Your credit scores are determined by a variety of factors, including the number of accounts you have, the types of accounts, your available credit, your payment history, and the length of your credit history.

      Individual credit-reporting agencies use different scoring models, so even if they each have the same information about you, their calculators may reach different results.

      Here is a link with more information: http://blog.equifax.com/credit/why-are-my-three-credit-scores-different/

  13. Lisa says:

    What kind of credit score should you have for a mortgage loan?

  14. Mushelle says:

    Credit score requirements depend on the companies.. Each company has a different score calculation and different score requirements.. One company may require a 640.. Another may require a 740.. Your best option would be to call the companies you’re looking to apply with and seeing what they have as a minimum then pull a copy of your credit report at http://www.annualcreditreport.com(this is entirely free)if you have not already done so in the past year to make sure there are no inaccuracies and then calling the reporting agency and ordering a score($7.95 for Equifax)to see how you stand.. Even though the mortgage companies will be using a modified score, it still gives you an idea of around where your score would be.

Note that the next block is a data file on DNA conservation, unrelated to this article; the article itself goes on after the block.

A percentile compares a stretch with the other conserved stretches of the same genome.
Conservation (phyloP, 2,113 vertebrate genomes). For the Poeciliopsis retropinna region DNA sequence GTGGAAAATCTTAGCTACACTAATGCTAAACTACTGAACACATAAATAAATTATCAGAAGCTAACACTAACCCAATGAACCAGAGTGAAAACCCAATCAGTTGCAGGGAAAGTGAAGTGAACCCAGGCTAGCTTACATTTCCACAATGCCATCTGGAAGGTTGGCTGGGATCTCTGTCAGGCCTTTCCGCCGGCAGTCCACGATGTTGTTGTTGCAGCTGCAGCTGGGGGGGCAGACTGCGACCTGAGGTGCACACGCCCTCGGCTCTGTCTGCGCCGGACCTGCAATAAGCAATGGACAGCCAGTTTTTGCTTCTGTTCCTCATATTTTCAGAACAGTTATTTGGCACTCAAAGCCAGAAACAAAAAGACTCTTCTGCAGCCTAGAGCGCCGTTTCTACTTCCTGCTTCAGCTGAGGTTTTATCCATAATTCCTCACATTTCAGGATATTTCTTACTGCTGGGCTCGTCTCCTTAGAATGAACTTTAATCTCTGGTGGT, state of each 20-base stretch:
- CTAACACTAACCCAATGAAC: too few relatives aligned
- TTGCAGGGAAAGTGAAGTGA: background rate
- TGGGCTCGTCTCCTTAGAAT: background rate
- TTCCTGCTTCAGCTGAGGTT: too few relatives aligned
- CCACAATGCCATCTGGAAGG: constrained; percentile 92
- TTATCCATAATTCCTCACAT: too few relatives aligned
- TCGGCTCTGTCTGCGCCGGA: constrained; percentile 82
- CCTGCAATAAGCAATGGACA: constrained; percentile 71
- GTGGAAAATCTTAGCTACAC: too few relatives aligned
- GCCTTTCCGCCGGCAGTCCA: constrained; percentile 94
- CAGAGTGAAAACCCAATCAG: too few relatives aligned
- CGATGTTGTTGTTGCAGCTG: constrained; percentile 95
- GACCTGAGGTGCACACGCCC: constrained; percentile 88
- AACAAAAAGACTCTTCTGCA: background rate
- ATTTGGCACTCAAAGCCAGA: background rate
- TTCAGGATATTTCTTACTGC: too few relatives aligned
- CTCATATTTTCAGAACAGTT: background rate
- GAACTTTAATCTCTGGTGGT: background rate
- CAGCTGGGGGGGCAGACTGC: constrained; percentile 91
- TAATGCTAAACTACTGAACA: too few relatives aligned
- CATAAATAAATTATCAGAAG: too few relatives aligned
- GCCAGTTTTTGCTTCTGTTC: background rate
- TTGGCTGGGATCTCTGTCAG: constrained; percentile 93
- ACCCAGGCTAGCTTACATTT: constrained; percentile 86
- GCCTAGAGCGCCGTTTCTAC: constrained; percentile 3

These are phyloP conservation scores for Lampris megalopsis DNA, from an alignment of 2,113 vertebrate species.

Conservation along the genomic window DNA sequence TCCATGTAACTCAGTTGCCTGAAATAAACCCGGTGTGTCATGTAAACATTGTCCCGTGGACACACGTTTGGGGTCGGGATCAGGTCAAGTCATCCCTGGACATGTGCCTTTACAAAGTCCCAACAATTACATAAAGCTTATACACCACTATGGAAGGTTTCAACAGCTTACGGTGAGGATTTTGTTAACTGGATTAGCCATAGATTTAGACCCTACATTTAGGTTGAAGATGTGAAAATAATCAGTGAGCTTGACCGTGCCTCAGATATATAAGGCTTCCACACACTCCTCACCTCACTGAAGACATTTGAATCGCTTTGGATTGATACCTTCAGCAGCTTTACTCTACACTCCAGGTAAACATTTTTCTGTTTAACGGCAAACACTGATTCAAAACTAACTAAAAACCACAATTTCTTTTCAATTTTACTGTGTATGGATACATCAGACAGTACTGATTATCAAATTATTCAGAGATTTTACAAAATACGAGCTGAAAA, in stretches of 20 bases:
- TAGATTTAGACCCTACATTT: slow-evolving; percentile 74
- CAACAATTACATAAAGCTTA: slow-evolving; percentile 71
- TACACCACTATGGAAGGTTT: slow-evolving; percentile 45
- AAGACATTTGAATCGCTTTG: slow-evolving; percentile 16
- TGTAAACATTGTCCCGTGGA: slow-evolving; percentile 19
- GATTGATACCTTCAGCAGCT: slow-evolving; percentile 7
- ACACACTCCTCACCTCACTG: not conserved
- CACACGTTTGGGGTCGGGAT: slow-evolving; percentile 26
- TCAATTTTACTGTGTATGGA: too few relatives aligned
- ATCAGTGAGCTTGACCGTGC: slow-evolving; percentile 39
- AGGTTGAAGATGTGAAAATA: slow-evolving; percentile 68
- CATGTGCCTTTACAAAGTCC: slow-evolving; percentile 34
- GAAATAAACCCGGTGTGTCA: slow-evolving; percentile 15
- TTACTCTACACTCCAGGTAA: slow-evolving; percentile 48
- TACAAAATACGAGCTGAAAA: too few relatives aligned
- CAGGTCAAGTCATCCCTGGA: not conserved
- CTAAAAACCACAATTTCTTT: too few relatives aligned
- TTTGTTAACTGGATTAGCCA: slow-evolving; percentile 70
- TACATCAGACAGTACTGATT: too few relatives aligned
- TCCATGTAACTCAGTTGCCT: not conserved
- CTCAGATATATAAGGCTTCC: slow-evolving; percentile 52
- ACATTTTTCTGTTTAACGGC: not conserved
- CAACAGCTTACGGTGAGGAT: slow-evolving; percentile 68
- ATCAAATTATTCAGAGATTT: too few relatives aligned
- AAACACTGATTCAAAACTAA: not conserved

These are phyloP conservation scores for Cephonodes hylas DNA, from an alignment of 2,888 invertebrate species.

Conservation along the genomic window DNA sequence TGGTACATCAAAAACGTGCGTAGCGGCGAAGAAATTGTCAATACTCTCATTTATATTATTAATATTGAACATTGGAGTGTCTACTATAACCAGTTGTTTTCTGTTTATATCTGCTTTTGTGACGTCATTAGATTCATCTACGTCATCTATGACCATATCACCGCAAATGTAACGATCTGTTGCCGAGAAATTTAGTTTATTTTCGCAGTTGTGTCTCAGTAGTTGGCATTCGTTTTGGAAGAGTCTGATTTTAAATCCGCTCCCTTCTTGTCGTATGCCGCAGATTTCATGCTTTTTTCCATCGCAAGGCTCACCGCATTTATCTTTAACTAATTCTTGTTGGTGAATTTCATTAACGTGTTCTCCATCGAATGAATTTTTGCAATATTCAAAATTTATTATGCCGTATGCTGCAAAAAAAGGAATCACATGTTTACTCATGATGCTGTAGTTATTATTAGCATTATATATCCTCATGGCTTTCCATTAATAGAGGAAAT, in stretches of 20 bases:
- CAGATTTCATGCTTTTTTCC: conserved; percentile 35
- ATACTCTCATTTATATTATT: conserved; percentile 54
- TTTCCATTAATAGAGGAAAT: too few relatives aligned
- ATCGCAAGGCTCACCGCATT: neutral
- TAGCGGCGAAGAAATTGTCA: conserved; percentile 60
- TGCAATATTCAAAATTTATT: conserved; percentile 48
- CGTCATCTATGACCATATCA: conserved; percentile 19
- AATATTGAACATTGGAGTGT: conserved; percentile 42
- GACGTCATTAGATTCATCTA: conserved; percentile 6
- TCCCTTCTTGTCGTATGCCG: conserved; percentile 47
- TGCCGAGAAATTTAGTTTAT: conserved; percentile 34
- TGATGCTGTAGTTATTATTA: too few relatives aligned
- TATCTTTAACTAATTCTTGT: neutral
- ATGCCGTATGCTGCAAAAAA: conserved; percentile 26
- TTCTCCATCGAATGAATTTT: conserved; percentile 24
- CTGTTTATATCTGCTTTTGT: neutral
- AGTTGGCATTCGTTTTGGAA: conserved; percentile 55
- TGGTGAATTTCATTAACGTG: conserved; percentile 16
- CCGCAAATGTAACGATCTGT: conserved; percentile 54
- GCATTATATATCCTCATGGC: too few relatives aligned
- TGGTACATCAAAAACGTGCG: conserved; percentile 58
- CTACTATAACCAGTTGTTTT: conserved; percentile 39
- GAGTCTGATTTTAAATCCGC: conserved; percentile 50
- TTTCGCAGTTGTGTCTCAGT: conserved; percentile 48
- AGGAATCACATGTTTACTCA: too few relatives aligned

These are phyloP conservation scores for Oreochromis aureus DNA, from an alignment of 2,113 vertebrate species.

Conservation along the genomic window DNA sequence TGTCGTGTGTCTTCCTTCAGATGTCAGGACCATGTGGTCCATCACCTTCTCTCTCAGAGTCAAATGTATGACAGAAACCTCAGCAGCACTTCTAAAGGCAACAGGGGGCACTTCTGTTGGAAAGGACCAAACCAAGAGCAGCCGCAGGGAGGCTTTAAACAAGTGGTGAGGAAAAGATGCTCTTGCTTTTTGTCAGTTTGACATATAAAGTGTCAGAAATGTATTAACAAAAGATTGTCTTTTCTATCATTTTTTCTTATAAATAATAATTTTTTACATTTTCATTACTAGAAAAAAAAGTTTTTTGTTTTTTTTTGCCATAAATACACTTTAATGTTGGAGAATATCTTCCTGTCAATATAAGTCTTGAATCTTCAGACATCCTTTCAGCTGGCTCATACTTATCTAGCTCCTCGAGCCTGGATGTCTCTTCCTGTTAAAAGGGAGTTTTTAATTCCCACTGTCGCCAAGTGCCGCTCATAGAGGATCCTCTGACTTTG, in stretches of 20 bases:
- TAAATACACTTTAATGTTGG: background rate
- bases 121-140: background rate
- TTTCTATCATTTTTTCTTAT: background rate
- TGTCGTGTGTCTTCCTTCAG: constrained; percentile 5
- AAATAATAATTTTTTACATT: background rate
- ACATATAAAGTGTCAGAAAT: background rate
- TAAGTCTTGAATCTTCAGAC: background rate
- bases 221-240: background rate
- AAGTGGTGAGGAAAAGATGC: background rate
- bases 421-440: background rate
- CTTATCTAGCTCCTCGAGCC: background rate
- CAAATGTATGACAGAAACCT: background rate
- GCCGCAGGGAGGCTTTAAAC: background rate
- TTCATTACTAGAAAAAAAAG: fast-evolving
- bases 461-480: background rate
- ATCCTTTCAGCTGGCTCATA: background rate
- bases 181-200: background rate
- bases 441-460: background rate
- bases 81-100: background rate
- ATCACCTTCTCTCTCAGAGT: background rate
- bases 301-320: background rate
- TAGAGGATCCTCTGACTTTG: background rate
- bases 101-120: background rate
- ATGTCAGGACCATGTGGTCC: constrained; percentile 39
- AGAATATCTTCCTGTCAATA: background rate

15. Stephen says:

    What credit score do creditors use when determining credit worthiness? FICO, PLUS or other methodology?

  16. Lorna says:

    I am a Equifax premier member. I check my credit report and score periodically to ensure I maintain a healthy credit/financial foundation. I recently leased a vehicle and was surprised, shocked and disappointed to learn the credit score provided to the dealer was ten points (LESS) than the score I viewed in my credit file on the same day. I asked the finance manager about the disparity and showed him a copy of the report I printed earlier that day. He stated, not verbatim, that a different algorithm is used when purchasing/leasing a vehicle. Is that true? If so, why doesn’t Equifax include this on credit reports. Maintaining an excellent credit score requires diligence. I am personally proud of my achievement. -10 points was unexpected and disheartening but worse it negatively impacts the qualifying interest rate.